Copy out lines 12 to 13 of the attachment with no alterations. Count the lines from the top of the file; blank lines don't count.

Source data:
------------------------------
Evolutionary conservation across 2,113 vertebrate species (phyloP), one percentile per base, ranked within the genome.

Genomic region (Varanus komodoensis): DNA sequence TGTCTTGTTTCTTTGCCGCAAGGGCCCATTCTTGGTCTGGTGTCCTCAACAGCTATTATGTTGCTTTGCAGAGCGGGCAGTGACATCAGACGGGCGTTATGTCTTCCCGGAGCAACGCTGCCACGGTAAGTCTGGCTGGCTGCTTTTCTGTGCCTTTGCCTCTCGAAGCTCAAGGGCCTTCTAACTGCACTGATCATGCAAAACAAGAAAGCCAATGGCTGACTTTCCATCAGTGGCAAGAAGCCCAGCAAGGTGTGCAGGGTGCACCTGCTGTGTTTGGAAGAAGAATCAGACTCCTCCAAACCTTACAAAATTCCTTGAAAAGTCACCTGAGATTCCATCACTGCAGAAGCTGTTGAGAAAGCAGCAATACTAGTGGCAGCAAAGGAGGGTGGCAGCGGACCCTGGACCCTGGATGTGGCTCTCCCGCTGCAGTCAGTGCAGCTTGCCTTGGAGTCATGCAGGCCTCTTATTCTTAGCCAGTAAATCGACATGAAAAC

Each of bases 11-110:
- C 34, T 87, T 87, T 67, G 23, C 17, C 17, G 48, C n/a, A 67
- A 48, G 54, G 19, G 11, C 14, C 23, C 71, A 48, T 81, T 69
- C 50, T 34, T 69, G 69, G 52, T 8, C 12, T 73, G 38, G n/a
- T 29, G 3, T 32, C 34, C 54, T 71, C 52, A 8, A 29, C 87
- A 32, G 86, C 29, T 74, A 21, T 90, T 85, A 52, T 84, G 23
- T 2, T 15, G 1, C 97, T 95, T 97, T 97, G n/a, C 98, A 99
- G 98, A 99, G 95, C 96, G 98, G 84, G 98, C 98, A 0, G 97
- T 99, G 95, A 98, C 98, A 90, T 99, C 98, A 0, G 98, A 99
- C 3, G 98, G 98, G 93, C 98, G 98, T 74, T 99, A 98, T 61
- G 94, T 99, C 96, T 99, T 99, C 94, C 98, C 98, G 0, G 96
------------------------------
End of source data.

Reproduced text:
- C 3, G 98, G 98, G 93, C 98, G 98, T 74, T 99, A 98, T 61
- G 94, T 99, C 96, T 99, T 99, C 94, C 98, C 98, G 0, G 96